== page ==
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Sodium polystyrene sulfonate Side Effects

For the Consumer

Applies to sodium polystyrene sulfonate: oral powder for suspension, oral suspension

Other dosage forms:

As well as its needed effects, sodium polystyrene sulfonate may cause unwanted side effects that require medical attention.

If any of the following side effects occur while taking sodium polystyrene sulfonate, check with your doctor immediately:

  • Bloody vomit
  • chest pain
  • cough
  • cough producing mucus
  • difficulty with breathing
  • fever or chills
  • severe stomach pain
  • shortness of breath
  • sneezing
  • sore throat
  • tightness in the chest
  • troubled breathing
  • wheezing
Incidence not known
  • Abdominal or stomach cramps or pain
  • confusion
  • constipation
  • convulsions
  • decrease in the amount of urine
  • diarrhea
  • dry mouth
  • increased thirst
  • irregular heartbeats
  • loss of appetite
  • muscle cramps in the hands, arms, feet, legs, or face
  • nausea or vomiting
  • noisy, rattling breathing
  • numbness and tingling around the mouth, fingertips, or feet
  • severe constipation
  • swelling of the fingers, hands, feet, or lower legs
  • tremor
  • troubled breathing at rest
  • unusual tiredness or weakness
  • weight gain
  • weight loss

If any of the following symptoms of overdose occur while taking sodium polystyrene sulfonate, get emergency help immediately:

Symptoms of overdose
  • Dizziness
  • drowsiness
  • fainting
  • fast, slow, or irregular heartbeat
  • lightheadedness
  • muscle cramps
  • muscle spasms (tetany) or twitching
  • pounding or rapid pulse
  • seizures
  • trembling

For Healthcare Professionals

Applies to sodium polystyrene sulfonate: oral suspension, oral and rectal powder, oral and rectal suspension, rectal enema


Gastrointestinal side effects have included anorexia, nausea, vomiting, constipation, and fecal impaction. Occasionally, diarrhea may develop. Fatal intestinal necrosis has been associated rarely with rectal administration of sodium polystyrene sulfonate in sorbitol.[Ref]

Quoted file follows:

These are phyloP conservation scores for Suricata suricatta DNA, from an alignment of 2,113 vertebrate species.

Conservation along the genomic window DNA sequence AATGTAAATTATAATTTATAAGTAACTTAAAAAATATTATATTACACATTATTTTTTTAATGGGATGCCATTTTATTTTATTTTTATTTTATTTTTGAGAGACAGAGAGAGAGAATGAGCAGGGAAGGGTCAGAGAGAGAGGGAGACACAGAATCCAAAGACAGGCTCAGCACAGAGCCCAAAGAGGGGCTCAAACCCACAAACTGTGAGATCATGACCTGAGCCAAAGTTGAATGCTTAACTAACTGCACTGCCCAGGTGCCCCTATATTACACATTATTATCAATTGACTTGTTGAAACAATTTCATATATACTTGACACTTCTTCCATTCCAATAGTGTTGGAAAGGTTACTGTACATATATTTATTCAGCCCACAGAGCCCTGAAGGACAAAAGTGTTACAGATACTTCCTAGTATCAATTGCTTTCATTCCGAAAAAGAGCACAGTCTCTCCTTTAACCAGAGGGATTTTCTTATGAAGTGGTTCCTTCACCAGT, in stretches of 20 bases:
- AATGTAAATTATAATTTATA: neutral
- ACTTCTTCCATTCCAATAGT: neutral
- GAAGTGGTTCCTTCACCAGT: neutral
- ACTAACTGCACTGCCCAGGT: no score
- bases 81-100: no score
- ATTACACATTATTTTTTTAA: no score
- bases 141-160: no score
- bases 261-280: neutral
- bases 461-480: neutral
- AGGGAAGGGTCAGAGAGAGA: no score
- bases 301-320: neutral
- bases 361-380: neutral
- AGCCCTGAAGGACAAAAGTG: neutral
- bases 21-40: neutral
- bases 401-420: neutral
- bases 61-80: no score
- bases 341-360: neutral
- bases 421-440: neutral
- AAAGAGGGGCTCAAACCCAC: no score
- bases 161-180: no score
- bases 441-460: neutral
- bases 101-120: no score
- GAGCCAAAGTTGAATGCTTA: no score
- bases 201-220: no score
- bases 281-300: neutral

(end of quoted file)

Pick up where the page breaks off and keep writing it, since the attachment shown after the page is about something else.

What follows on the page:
Large oral doses may lead to fecal impaction. Sorbitol given orally with the resin may help to decrease the frequency of constipation. Magnesium-containing laxatives should not be used.

Fatal intestinal necrosis has occurred primarily in patients with severe renal dysfunction receiving rectal administration. Intestinal necrosis occurred rapidly (usually within 1 to 2 days) and presented as abdominal pain and distention, ileus, fever, hypotension, and/or metabolic acidosis. The manufacturer recommends a sodium-free cleansing enema after the administration of rectal sorbitol to help prevent this complication. Alternatively, an aqueous vehicle (i.e., 1% methylcellulose or 10% dextrose) may be used instead of sorbitol. Sorbitol is not necessary for effective rectal use of sodium polystyrene sulfonate.[Ref]


Metabolic side effects have included hypokalemia. Patients should be monitored closely to help prevent this effect. ECG, muscle weakness and mental status changes should be evaluated. Sodium retention, hypocalcemia, and hypomagnesemia may also occur. Metabolic alkalosis has been reported with the combined use of sodium polystyrene sulfonate and aluminum carbonate or magnesium hydroxide in renal failure patients.[Ref]

Nervous system

Nervous system side effects have been reported rarely. These have included a case report of a grand mal seizure in a patient with chronic hypocalcemia of renal failure who was administered sodium polystyrene sulfonate and magnesium hydroxide. The magnesium was being used as a laxative.[Ref]


1. Gales MA, Gales BJ, Dyer ME, Orr SR "Rectally administered sodium polystyrene sulfonate." Am J Health Syst Pharm 52 (1995): 2813-5

2. Gerstman BB, Platt R "Use of sodium polystyrene sulfonate in sorbitol in the United States, 1985-1989." Am J Kidney Dis 18 (1991): 619-20

3. "Product Information. Kayexalate (sodium polystyrene sulfonate)." Sanofi Winthrop Pharmaceuticals, New York, NY.

4. Gerstman BB, Kirkman R, Platt R "Intestinal necrosis associated with postoperative orally administered sodium polystyrene sulfonate in sorbitol." Am J Kidney Dis 20 (1992): 159-61

5. Shepard KV "Cleansing enemas after sodium polystyrene sulfonate enemas." Ann Intern Med 112 (1990): 711

6. Scott TR, Graham SM, Schweitzer EJ, Bartlett ST "Colonic necrosis following sodium polystyrene sulfonate (Kayexalate)- sorbitol enema in a renal transplant patient. Report of a case and review of the literature." Dis Colon Rectum 36 (1993): 607-9

7. Bennett LN, Myers TF, Lambert GH "Cecal perforation associated with sodium polystyrene sulfonate- sorbitol enemas in a 650 gram infant with hyperkalemia." Am J Perinatol 13 (1996): 167-70

8. Wootton FT, Rhodes DF, Lee WM, Fitts CT "Colonic necrosis with Kayexalate-sorbitol enemas after renal transplantation." Ann Intern Med 111 (1989): 947-9

9. Lillemoe KD, Romolo JL, Hamilton SR, Pennington LR, Burdick JF, Williams GM "Intestinal necrosis due to sodium polystyrene (Kayexalate) in sorbitol enemas: clinical and experimental support for the hypothesis." Surgery 101 (1987): 267-72

10. Meyer I "Sodium polystyrene sulfonate: a cation exchange resin used in treating hyperkalemia." ANNA J 20 (1993): 93-5

It is possible that some side effects of sodium polystyrene sulfonate may not have been reported. These can be reported to the FDA here. Always consult a healthcare professional for medical advice.

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